Burundi: IDHB and Acat-Burundi denounce the continued detention of five Burundian activists

Burundi: IDHB and Acat-Burundi denounce the continued detention of five Burundian activists

A few days ago, the Ntahangwa court in the northern commercial city of Bujumbura decided to keep five Burundian human rights defenders in detention. Incarcerated in the central prison of Bujumbura known as Mpimba, the concerned are prosecuted, among other things, for undermining the internal security of the State, the proper functioning of the economy, rebellion and the financing of terrorism. The two organizations describe the situation as an “illegal detention and instrumentalization of justice” demanding the immediate release of the five activists. INFO SOS Médias Burundi

For Carina Tertsakian, associate researcher at the IDHB (Initiative for Human Rights in Burundi), the accusations against the five Burundian activists are “absurd”.

“The initiative for human rights in Burundi is very concerned about these arbitrary arrests, the gratuitous accusations against these five human rights defenders. The Burundian authorities including the Minister of the Interior have spoken of an alleged terrorism financing. But where is the link between these people, their associations and acts of terrorism? The right defenders are reportedly accused of undermining the internal security of the state, as well as rebellion and undermining the proper functioning of the economy, sincerely these accusations are absurd. It seems the authorities prosecute these associations for receiving funds from abroad. But this is not illegal and does not constitute a criminal offence”, reacts Carina Tertsakian who requests an immediate release of the five.

For someone who has worked on human rights issues in the Great Lakes region of Africa for a quarter of a century, this case is emblematic of the way in which the Burundian government reacts to organizations it distrusts, taking revenge against their representatives arbitrarily. She believes the case is part of a long series of arrests of members of civil society for several years.

“We notice a continuity and a certain pattern. You arrest a human rights defender or a journalist, it makes a bit of noise internationally, you release him after one or two years, then you arrest another and so on “, she remarks.

“The message is therefore clear, the government refuses to tolerate any criticism or even positive activities on the part of associations which work in favor of the Burundian population”.

The continued detention of the defenders was bad news for me. They are wrongly accused of undermining the internal security of the State and undermining the proper functioning of public finances, commented lawyer Armel Niyongere, president of Acat-Burundi.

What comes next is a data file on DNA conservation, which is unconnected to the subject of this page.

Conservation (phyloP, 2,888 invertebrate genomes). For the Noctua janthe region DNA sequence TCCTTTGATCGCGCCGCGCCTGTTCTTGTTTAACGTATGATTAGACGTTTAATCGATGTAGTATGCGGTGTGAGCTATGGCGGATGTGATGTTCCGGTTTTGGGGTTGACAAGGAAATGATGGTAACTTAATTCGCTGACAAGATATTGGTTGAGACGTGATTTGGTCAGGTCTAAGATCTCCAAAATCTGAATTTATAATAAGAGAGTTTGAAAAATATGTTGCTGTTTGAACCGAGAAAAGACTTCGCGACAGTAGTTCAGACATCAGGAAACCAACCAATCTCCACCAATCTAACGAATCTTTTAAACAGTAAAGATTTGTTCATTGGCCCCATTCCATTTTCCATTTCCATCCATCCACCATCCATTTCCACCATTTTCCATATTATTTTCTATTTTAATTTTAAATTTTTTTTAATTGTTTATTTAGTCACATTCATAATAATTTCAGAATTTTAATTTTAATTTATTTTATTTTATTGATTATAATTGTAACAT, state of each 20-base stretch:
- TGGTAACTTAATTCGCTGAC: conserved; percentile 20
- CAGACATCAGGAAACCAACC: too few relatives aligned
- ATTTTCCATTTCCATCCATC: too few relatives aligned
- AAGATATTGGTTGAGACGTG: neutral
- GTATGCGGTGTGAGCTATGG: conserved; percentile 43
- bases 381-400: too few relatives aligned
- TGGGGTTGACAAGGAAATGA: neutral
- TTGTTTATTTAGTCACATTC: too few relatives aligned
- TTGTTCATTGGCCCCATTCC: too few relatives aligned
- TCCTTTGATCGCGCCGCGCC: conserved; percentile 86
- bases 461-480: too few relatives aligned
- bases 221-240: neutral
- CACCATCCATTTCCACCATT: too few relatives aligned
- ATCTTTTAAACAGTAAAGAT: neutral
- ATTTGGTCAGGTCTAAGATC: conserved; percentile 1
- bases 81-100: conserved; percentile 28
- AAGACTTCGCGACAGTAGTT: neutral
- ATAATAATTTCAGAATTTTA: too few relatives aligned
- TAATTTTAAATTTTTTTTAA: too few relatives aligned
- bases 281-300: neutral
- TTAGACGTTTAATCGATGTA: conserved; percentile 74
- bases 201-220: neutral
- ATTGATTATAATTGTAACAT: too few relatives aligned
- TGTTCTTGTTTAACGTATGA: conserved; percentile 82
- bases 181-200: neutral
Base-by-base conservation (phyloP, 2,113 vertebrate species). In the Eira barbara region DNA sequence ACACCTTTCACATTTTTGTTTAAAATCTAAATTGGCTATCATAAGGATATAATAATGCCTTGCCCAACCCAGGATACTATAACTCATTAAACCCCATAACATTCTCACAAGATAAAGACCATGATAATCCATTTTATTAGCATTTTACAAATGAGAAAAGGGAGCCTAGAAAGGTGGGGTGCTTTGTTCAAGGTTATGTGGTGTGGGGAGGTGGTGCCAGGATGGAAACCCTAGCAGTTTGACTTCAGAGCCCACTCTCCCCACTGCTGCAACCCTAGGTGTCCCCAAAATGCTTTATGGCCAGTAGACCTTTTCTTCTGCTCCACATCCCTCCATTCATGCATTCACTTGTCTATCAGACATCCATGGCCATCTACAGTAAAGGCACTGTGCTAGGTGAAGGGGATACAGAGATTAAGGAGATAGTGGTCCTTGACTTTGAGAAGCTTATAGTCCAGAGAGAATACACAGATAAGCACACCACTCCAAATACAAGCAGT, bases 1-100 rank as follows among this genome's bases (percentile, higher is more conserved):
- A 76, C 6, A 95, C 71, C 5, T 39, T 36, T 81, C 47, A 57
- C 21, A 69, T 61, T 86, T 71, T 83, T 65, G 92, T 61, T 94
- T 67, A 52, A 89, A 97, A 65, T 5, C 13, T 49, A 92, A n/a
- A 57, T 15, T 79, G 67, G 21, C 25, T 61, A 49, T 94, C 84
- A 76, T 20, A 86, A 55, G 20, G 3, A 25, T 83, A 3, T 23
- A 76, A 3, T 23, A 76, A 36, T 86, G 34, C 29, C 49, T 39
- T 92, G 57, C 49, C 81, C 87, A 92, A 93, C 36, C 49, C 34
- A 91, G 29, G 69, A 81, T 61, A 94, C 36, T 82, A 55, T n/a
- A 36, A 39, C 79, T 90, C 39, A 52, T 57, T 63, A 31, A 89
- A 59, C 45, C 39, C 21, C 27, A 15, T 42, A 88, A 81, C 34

“The accusations of collaborating with an organization not registered in Burundi has no legal basis. On the one hand, the obligation of local approval only applies when an ENGO seeks to implement activities in the country. When an organization does not implement any direct activity, does not have premises or any other property, does not employ human resources or does not execute any service contract in Burundi, then it does not require approval. On the other hand, Burundian law has no restriction on the collaboration of local non-profit organizations with unregistered partners”, continues the Burundian activist now in exile.

The rights activists were arrested in February, while the previous month, justice had wrongfully condemned the Burundian journalist Floriane Irangabiye for “undermining the integrity of the national territory”, on January 2, 2023, in violation of her rights to freedom of expression, he recalls.

“The deplorable practices of harassment of human rights defenders that we witnessed under the regime of the late Pierre Nkurunziza in 2015 are practically coming back: some emblematic cases are to be recalled, according to the lawyer:

“The case of human rights defenders and politicians in exile, wrongfully sentenced to life for participating in the 2015 coup attempt, the case of Germain Rukuki who had been sentenced to 32 years and whose sentence was reduced to one year after serving 4 years in prison”.

Despite the promise of President Évariste Ndayishimiye, during his inauguration to “guarantee everyone the right to speak, without fear or constraint, in a democratic country whose government guarantees the well-being of its people”, we are unfortunately witnessing the continuing locking of the democratic space and the violations of human rights and in particular the exercise of public freedoms, protests Armel Niyongere.

“This only tarnishes the image of the country in the concert of Nations while the political alternation of 2020 had nourished a lot of hope for the return to stability and the consolidation of the rule of law”, finds the activist.

Carina Tertsakian also concludes with some indignation.

“These arrests are in direct contradiction to everything the president has promised. He has promised freedom of speech, independence of the judiciary, but so it has become very difficult to believe his promises as long as the government continues to “use justice as a tool of repression against civil society. This tarnishes the image of Burundi as well as the image of President Ndayishimiye and his government as a whole”.

On February 16, two days after the arrest of the five Burundian human rights defenders, the Burundian minister in charge of internal affairs and security Martin Niteretse declared that “the results we now have show that there is a great probability of risk of financing of terrorism through these funds (funds that the associations of these activists receive from partners located outside the country). We must be vigilant on all points so that nothing comes to disturb the peace , public order”.

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